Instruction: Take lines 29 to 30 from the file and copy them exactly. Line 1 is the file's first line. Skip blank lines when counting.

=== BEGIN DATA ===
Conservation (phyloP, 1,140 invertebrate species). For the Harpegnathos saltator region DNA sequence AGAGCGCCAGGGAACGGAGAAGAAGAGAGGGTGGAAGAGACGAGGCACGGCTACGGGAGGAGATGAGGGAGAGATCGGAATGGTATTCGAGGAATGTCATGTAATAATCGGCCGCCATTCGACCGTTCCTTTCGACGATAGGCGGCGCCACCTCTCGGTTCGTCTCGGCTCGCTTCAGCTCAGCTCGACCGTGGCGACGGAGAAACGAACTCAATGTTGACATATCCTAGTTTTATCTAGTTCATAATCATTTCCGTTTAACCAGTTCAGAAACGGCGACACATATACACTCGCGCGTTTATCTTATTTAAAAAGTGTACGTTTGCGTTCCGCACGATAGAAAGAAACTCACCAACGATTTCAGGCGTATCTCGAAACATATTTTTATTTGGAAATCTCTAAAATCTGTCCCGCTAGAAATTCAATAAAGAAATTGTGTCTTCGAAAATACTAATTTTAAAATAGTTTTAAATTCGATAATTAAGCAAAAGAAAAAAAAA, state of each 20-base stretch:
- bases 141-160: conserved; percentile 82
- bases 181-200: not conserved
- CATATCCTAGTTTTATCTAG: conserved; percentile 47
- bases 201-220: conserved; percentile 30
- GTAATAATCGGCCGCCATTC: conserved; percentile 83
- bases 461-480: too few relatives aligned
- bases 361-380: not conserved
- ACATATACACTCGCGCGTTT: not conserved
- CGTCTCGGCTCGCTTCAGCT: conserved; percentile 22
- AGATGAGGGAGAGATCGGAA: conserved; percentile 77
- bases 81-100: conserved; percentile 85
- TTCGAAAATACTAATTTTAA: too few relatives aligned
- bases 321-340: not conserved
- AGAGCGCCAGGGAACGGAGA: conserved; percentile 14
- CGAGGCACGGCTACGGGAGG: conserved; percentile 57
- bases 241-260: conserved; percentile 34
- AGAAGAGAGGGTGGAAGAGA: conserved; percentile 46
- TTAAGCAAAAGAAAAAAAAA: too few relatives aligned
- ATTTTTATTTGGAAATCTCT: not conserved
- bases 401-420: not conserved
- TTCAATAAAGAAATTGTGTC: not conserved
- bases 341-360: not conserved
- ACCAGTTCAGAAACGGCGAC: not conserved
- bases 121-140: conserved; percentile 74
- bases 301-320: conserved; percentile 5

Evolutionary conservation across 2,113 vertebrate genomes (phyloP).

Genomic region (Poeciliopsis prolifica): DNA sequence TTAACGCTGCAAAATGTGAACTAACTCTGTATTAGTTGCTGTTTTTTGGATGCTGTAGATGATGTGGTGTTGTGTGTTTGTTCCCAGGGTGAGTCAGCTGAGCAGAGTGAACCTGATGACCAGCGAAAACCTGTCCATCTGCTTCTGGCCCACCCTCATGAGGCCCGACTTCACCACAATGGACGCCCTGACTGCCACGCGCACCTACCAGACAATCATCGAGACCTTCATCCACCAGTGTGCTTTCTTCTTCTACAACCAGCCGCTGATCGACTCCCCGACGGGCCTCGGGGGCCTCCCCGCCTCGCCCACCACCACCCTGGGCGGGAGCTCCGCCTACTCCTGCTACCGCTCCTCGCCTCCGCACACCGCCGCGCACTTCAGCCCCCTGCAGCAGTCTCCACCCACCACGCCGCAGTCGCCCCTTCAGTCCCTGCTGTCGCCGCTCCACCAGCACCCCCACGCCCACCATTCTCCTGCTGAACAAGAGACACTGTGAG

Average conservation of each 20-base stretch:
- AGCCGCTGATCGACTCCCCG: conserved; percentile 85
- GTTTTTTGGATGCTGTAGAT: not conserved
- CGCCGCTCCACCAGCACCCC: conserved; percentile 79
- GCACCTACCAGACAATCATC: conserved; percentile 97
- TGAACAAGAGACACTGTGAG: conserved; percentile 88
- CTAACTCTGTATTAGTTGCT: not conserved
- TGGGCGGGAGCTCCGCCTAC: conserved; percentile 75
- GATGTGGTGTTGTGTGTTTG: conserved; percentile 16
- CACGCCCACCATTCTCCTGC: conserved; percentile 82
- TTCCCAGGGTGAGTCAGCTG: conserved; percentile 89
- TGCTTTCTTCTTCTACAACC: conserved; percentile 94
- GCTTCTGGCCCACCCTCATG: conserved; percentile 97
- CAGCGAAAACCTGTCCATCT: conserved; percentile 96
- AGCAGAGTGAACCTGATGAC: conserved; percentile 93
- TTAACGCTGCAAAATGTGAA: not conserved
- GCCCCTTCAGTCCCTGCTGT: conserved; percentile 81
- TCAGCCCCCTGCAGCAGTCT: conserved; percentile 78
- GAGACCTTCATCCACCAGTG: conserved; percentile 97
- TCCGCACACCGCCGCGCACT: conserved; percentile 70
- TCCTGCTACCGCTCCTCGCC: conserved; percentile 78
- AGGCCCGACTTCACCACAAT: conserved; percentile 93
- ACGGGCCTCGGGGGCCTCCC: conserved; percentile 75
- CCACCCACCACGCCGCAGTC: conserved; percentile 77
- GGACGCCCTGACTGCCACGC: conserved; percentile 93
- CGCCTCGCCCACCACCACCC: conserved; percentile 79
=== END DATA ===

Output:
Average conservation of each 20-base stretch:
- AGCCGCTGATCGACTCCCCG: conserved; percentile 85